Measuring Outcomes following Bariatric Surgery: Weight Loss Parameters, Improvement in Co-morbid Conditions, Change in Quality of Life and Patient Satisfaction
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- Ballantyne, G.H. OBES SURG (2003) 13: 954. doi:10.1381/096089203322618867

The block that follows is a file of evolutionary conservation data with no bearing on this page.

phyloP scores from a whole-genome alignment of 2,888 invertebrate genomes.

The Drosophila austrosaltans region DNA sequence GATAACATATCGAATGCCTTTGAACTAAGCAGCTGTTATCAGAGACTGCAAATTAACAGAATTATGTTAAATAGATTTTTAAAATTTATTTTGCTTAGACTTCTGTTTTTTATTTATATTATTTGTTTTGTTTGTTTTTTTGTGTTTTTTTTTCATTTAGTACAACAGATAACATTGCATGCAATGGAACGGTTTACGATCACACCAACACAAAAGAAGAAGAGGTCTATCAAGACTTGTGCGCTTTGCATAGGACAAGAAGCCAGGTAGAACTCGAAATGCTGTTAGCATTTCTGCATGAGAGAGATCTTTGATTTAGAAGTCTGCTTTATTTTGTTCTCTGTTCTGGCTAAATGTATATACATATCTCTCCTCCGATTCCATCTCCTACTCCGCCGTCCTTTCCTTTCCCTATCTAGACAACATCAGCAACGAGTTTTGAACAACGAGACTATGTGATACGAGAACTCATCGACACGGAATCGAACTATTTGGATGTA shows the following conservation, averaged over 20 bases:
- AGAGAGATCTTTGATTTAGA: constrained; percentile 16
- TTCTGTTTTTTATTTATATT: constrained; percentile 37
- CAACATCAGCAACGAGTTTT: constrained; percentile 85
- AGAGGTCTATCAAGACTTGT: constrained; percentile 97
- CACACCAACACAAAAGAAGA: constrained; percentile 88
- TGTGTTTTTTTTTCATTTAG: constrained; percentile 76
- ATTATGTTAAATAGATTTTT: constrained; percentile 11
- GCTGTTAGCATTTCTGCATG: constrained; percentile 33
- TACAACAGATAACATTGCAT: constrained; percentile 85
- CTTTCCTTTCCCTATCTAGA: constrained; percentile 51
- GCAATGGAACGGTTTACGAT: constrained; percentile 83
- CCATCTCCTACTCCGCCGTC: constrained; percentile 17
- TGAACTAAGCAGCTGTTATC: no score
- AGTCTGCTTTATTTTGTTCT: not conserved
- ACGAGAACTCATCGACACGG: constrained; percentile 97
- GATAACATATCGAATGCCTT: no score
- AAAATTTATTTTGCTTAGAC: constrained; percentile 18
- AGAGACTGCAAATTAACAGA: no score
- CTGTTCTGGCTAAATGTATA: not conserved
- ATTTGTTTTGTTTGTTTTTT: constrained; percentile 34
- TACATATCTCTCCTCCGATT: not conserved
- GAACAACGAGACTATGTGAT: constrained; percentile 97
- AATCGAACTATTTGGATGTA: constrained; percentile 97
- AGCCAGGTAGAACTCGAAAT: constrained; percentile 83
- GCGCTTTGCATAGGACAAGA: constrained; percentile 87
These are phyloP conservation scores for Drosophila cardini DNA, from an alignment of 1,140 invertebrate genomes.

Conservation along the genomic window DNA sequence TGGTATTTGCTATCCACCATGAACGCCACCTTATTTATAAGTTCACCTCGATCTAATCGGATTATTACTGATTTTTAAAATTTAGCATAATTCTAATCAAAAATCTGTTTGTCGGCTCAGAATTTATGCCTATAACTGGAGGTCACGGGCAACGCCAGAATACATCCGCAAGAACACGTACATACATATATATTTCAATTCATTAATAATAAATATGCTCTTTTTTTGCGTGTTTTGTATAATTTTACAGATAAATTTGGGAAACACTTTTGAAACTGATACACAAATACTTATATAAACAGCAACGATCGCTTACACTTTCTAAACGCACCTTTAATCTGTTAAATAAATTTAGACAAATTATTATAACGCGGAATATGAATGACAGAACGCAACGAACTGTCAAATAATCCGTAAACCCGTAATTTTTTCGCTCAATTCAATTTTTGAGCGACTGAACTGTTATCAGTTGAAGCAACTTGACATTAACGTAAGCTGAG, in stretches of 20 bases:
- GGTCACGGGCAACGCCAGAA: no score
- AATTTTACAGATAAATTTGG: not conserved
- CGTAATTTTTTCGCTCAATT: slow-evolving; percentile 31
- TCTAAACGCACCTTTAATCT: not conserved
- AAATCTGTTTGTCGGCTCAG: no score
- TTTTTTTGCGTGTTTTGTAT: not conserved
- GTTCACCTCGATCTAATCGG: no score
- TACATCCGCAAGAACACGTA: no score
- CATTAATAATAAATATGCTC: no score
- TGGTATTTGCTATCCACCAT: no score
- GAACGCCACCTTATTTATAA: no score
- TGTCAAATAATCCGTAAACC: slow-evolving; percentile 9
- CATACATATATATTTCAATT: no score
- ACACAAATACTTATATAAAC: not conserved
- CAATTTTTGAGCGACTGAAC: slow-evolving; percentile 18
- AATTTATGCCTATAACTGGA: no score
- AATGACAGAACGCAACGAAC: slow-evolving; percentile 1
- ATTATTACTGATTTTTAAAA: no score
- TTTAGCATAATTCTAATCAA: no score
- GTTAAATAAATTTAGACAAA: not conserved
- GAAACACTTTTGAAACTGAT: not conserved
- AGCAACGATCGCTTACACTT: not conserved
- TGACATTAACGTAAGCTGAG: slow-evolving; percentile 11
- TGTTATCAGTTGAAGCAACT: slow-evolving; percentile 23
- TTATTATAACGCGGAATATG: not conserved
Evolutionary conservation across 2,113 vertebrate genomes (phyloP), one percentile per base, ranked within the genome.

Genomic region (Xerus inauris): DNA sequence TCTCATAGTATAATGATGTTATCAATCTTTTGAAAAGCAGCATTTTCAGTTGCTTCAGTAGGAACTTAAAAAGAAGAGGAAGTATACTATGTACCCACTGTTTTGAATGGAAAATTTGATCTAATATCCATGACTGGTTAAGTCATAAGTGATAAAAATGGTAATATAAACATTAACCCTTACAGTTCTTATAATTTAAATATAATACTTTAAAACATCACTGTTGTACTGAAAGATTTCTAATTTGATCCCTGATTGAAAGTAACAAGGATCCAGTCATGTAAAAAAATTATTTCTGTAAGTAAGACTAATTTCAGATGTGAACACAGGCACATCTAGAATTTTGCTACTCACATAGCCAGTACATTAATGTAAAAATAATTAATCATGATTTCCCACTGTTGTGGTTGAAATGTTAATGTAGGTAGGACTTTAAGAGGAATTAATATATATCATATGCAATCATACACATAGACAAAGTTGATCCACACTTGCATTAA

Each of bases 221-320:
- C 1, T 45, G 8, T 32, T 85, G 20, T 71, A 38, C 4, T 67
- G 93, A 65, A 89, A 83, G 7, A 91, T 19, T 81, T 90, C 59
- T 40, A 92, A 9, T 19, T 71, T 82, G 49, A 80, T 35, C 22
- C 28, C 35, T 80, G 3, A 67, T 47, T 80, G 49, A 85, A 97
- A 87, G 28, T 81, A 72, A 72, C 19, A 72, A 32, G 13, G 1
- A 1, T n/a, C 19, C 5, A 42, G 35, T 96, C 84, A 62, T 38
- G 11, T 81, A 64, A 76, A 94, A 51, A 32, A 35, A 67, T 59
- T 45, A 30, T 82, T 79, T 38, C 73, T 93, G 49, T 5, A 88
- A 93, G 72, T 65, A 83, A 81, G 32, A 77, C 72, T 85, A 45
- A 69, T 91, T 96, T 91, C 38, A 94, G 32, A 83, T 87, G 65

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Restrictive and particularly malabsorptive bariatric operations achieve significant sustained weight loss. Results from different operations have been difficult to compare.The aims of this review are: 1) to indicate the limitations of outcomes reported as weight-related parameters; 2) to document some of the patient characteristics that impact weight loss; 3) to assess the literature documenting improvement in obesity-related medical conditions; and 4) to review studies that quantitate changes in health-related quality of life (QoL). Weight-related parameters such as body mass index and % excess weight inconsistently correlate with body fat. Direct determination of body fat with bioelectric impedance may offer more reliable outcome parameters. Patient characteristics such as gender, age, weight, body mass index, ethnicity, race and socioeconomic status affect weight loss following bariatric operations. Improvements in co-morbid conditions are poorly documented in many studies. Standardized instruments that assess health-related QoL have shown differing values. SF-36 has given inconsistent results following bariatric operations. Both BAROS and IWQoL-Lite have demonstrated significant improvements after surgery. Bariatric surgeons have rarely used patient satisfaction as an outcome parameter. This review suggests that bariatric operations should be judged by change in fat mass or fat mass index, improvement in obesity-related medical conditions, change in health-related QoL as judged by standardized instruments, and level of patient satisfaction. In addition, surgeons should characterize their study population and report outcomes for sub-populations.